The idea for “Foundation” struck Kevin Lau during an ordinary ride on the subway. As a doctoral candidate at the University of Toronto’s Faculty of Music, his thesis composition had been preoccupying his subconscious. Suddenly, a novel idea struck him: his doctoral thesis would be a cello concerto, and Rachel Mercer was going to perform it.
It wasn’t a totally random thought, truth be told. In 2010, Rachel was looking for new music to perform and came upon a composition by Lau for cello and piano entitled “Starsail”, which was commissioned by Sarah Steeves in 2008. She emailed Lau for the score, and made first contact. When Lau was putting together a recital later that year, Rachel was one of the performers that he invited to perform his work. He recalls their first musical meeting:
“When I heard her rehearse ‘Starsail‘, I knew immediately that I wanted to collaborate with her on a major project.”
After that subway ride, Lau immediately began work on “Foundation”. However, upon finishing about two minutes worth of music, it was clear that it was too ambitious a work for his thesis, and it would not be completed on time. Graduating being of utmost priority, the piece was put on the back burner. Instead, he and Rachel sought out grants that would support their musical collaboration, while he returned to his original plan for his thesis—a single movement orchestral work—which was successfully defended in the fall of 2011.
While the planning for Sneak Peek Orchestra’s “Up Close and Personal” chamber concert was getting under way, he started sketching out ideas for the cello concerto again. By the time the Sneak Peek team began to brainstorm for future concert programs, the idea of premiering a new cello concerto helmed by Rachel Mercer was met with great enthusiasm.
“The ideas had been sitting in my head for a year, but I was always thinking about it. I started notating in mid-November, but I was sketching all throughout September and October, while Victor and I were working away at the Harry Potter Medley piano duet.”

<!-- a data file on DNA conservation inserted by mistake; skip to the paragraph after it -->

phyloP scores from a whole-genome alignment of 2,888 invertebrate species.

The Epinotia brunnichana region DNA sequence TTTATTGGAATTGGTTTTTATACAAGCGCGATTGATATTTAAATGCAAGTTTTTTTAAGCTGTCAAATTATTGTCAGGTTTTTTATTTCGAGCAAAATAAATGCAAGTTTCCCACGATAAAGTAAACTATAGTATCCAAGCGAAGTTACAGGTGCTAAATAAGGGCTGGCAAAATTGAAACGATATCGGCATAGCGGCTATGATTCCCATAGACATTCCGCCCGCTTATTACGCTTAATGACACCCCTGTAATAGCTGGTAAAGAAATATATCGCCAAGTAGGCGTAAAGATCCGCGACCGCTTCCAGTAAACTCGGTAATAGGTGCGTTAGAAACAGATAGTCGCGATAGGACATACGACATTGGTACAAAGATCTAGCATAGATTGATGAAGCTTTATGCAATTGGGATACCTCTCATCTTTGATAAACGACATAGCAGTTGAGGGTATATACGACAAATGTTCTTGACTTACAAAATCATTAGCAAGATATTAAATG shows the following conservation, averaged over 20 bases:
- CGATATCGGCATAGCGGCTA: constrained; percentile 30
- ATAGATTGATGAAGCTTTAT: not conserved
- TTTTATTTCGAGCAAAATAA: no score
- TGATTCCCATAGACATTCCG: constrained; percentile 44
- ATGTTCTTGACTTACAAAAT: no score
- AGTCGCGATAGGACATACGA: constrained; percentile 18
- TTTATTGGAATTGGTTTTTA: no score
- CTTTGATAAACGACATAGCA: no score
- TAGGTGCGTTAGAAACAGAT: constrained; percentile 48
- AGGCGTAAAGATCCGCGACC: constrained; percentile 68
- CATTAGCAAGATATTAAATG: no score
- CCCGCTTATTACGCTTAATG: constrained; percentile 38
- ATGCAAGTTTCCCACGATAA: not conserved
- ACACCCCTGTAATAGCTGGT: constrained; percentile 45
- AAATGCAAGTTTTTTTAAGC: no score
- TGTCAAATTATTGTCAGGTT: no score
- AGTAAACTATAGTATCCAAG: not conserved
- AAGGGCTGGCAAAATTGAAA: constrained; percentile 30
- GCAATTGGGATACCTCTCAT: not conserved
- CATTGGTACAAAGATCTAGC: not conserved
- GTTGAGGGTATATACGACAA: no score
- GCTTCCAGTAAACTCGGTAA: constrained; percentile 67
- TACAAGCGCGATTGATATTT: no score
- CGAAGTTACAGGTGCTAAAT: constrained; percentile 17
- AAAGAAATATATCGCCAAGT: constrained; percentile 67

The inspiration for “Foundation” is a core idea in mythology that many composers have explored using the orchestral form: the heroic confrontation with the unknown. In order to convey this idea, Lau experimented with composition techniques that he had never tried before, while incorporating a multitude of different styles in the piece.
“The piece begins within the context of a standard classical sonata structure, which is familiar territory for me, but then starts to venture into musical landscapes that are more alien. By the second movement, much of the music is scored using aleatoric techniques, which frees up the notation considerably and gives the music a somewhat hazy, undefined sound. It’s the sound of ‘becoming’, something in the process of being created. The challenge was making these styles coexist without sounding incoherent.”
When asked whether he was concerned this approach would compromise the accessibility of the sound to a general audience, Lau admitted that the same thought had crossed his mind.
“I do worry about these things, but it’s not something you really know until it is performed. I hope whatever it means for something to be ‘accessible’, is that the expression is direct, regardless of the compositional process. In that sense, I continue to express and communicate as directly as possible in my music.”
This solo part is conceived for cello, one of the most expressive instruments in the string family. Balancing the incredible range of the cello against the grandeur of the orchestra was also a new challenge for Lau. Not to give away too much—as music needs to be heard to speak for itself—but Lau noted that the last movement is an allegro, which is unusual for him.
“I had lunch with Rachel before writing a single note, ages ago. I said, somewhat jokingly: ‘I’m assuming you want to go out with a bang, right?’ She said, ‘Yes!’ So I wrote that. While a lot of my pieces end on a soft note, this one ends in a roar. I had to design a whole allegro to build up to it, and realized while doing so that it is very hard to keep the music consistently fast; it’s a lot of work to maintain the energy! Ultimately, I think it is very satisfying for a soloist and it was a great personal challenge to achieve this effect.”
How aleatoric technique—a way of scoring music that allows the musicians to exercise some control over musical decisions—will be merged with a more traditional style of orchestral music will be revealed at the upcoming Sneak Peek Orchestra concert, “Dreams of Flying” on February 4th, 2012, featuring cellist Rachel Mercer as the soloist. Rob Teehan’s composition is the title piece that will also be featured at this concert. (The next post in this series will put the spotlight on him. Stay tuned.)